How Can Energy Companies Enable A Risk-Free Transition to Renewable Business?
Climate change is already making its mark on the world. Extreme and unpredictable weather, rising sea levels, even pandemics such as COVID-19 are causing social and geopolitical instabilities that are compelling companies to act to safeguard their future operations.
Nowhere is this happening more than within the energy industry. According to the International Energy Agency, two thirds of greenhouse gas emissions are linked to combustion for energy generation purposes, and in Europe, energy accounted for 78% of total emissions in 2015.
The result of this is that energy companies are scrambling to transition their businesses to more sustainable models. However, while crucial, this task still carries plenty of risks. What are they, and what strategies can companies employ to mitigate or avoid them?
The risks of sustainable energy business transition
The first risk to energy companies engaging in sustainable transition are national and international laws designed to tackle climate change. Whether it is the setting up of carbon taxes or carbon credit systems, these are almost certain to target the most polluting industries, and that means energy companies will be firmly in the regulatory spotlight.
Second, with research from Imperial College London finding that companies with a higher fossil fuel intensity will have lower equity returns by 2030, investors are warming to the concept and returns of companies with a firm commitment to environmental, social, and corporate governance (ESG). As this becomes more widespread and younger, climate-conscious generations begin to invest, more businesses – including those in the energy industry – will have to meet their demands.
Finally, competition is a key risk companies must watch out for. As energy companies diversify and decarbonise into lower-cost-per-kilowatt forms of energy, they will have the edge over slower adopters still mired in fossil fuel investments and operations. According to Jean M Stephens, CEO of consultancy RSM International, this is especially important for middle market companies: “With the potential to be more agile and adaptable than larger organisations, middle market businesses can quickly take advantage of the investment opportunities – locally, as well as on a global scale.”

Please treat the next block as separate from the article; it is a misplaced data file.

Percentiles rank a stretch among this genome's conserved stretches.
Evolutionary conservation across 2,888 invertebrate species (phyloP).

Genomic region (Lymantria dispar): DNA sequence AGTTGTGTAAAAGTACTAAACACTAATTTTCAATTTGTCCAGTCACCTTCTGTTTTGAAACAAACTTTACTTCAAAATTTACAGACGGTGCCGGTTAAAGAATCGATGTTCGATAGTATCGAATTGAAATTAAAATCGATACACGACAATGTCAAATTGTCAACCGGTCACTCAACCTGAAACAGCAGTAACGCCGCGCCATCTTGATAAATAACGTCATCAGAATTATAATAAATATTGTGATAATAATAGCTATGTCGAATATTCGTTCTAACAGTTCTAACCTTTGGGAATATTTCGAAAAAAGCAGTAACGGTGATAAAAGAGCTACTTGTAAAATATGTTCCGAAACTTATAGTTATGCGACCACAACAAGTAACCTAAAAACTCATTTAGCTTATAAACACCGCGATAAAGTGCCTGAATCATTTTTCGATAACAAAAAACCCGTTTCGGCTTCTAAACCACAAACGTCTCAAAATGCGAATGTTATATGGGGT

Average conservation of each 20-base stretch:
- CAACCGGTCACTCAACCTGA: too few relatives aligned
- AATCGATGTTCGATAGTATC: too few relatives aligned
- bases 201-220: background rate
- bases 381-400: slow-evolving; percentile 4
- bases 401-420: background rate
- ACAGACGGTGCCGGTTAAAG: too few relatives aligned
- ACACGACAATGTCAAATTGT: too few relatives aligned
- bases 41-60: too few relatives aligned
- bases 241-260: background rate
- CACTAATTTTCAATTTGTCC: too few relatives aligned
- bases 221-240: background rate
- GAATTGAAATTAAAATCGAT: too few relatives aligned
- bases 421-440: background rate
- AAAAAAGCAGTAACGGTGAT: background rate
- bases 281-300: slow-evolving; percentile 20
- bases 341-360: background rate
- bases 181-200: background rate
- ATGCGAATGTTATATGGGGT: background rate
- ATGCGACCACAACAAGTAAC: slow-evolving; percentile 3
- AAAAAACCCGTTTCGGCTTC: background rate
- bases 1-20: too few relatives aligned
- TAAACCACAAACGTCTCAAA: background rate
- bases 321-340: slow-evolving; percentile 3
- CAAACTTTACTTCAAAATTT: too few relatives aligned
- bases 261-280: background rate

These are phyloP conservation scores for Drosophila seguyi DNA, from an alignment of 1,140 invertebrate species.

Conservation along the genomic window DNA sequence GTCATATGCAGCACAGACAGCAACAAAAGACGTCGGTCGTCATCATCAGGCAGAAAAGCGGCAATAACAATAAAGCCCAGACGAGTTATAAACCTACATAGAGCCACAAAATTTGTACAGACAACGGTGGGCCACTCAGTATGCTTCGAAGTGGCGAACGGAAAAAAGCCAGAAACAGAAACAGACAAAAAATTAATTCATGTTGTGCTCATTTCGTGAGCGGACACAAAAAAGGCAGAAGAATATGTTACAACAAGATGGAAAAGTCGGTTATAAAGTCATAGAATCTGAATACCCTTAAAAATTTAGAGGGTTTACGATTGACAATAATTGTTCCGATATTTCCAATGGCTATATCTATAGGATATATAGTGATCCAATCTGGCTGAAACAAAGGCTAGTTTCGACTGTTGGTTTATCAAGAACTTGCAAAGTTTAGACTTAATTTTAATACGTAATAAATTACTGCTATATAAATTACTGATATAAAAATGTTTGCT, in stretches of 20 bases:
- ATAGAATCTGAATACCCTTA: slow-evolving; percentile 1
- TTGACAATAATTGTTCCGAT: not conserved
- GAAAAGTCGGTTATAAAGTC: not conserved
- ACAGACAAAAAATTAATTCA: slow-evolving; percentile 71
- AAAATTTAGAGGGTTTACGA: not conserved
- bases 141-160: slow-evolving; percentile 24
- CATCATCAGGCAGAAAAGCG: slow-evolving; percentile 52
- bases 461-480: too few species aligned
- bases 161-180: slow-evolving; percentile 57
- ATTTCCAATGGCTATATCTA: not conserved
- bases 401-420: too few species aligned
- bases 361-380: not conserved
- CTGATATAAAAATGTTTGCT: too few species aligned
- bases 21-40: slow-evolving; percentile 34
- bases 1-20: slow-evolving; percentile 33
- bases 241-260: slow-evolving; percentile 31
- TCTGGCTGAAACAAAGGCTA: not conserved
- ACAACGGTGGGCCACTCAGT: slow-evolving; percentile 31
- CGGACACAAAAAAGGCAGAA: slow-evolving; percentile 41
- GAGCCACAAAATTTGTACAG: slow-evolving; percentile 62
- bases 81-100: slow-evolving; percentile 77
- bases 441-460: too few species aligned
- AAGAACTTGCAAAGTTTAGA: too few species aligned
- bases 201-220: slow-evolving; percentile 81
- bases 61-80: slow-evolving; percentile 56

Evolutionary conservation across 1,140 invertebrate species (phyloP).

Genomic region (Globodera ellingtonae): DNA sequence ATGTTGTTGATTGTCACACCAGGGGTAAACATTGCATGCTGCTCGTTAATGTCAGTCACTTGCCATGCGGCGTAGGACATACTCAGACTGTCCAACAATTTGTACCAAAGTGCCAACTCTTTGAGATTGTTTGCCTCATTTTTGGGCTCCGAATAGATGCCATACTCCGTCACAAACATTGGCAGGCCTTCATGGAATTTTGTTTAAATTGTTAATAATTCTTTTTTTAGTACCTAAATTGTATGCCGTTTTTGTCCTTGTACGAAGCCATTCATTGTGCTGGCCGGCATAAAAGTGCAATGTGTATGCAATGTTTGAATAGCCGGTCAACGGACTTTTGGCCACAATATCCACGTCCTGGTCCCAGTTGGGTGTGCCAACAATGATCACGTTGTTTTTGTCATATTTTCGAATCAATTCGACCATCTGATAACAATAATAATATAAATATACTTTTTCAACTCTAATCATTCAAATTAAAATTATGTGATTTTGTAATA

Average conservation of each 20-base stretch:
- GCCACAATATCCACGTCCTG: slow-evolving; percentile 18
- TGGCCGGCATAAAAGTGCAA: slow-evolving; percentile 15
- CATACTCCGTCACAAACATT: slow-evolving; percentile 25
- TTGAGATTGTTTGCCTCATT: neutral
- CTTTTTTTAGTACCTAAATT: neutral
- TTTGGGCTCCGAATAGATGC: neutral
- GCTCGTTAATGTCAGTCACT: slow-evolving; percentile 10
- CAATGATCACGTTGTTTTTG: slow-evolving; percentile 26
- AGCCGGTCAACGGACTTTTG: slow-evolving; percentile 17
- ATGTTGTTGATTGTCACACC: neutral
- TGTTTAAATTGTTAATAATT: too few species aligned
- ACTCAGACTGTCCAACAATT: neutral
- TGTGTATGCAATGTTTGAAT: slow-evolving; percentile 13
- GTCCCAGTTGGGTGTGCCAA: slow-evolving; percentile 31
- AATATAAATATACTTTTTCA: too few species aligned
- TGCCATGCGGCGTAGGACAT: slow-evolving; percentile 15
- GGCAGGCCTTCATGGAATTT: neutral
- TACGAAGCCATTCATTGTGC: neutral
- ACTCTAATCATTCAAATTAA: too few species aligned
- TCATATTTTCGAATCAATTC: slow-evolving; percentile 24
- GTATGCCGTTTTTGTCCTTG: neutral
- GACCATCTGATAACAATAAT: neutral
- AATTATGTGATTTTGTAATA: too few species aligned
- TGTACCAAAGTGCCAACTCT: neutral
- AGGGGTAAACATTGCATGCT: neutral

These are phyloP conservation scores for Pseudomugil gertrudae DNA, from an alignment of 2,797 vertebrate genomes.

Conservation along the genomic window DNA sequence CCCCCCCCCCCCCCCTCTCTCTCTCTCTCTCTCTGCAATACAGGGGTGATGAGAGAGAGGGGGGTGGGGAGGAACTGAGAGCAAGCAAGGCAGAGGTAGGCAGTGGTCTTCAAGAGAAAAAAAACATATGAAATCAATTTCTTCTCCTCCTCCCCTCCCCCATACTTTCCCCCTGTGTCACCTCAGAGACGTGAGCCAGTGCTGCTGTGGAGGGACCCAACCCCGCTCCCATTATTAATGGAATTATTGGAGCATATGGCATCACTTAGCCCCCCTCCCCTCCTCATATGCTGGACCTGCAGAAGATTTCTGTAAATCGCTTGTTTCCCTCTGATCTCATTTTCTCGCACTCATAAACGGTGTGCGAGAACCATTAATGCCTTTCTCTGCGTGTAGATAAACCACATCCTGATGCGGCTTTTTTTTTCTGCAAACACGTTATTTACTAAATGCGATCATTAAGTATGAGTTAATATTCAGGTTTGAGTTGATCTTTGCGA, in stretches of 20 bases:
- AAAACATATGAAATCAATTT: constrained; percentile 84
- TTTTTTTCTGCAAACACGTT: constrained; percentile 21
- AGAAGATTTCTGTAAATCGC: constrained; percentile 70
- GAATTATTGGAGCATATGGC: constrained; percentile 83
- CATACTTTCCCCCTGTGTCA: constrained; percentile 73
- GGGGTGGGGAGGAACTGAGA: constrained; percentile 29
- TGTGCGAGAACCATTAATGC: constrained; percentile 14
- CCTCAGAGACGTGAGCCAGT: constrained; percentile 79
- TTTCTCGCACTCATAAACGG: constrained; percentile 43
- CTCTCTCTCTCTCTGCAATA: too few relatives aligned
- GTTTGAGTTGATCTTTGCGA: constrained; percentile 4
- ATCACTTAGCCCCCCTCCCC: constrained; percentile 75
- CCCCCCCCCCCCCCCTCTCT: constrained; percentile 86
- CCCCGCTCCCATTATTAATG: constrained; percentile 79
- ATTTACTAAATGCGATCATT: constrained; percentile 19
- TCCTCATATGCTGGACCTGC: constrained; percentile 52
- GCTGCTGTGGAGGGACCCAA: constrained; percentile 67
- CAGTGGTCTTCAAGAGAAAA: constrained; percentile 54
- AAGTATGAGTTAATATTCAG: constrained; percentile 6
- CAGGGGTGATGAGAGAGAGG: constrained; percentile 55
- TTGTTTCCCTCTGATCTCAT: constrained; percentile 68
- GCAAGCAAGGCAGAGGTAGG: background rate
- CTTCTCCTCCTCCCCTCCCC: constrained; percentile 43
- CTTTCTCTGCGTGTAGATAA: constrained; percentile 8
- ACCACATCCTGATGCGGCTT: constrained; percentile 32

How energy companies can mitigate transitional sustainability risks
To ensure that these risks do not pose a threat to the operations of energy businesses, it’s crucial that they are robustly tackled.
First, adopting ESG approaches is an important step in both guiding energy companies to a more sustainable future, as well as satisfying the needs of investors.
This involves adopting policies designed to combat the business’s impact on climate change, resource usage, and pollution; ensuring that workers, their communities, and groups impacted by operations are treated fairly; and the business itself is governed according to strong and positive approach to ethics, compliance, diversity, and taxation. This can be a complex task, but ESG is increasingly the benchmark against which companies are assessed by investors, their customers, and perhaps in the future, regulators.
Gaining legal counsel can help navigate these challenges, as well as the introduction of climate-friendly policies by governments and international bodies. It can be valuable to hire a specific consultancy with experience in the energy industry; these will have a deep understanding of the sector-specific risks, and extensive experience in solving them.
Acting decisively and rapidly is one way energy companies can avoid legal and competitional risks. By ensuring operations are up to date with regulations, driving efficiency gains, and adopting new, greener activities, they can pre-empt legal changes and gain early-adopter benefits, such as increased growth opportunities.
To better inform action, companies should invest in modelling. This will provide an in-depth understanding of various eventualities, such as the potential impact of extreme weather such as flooding on critical business infrastructure – power generation facilities, for instance.
By mitigating against sustainability risks, energy companies can safeguard their low-carbon transitions and ensure the long-term viability and productivity of their businesses. How do you think these businesses could best grow sustainably? Let us know in the comments section.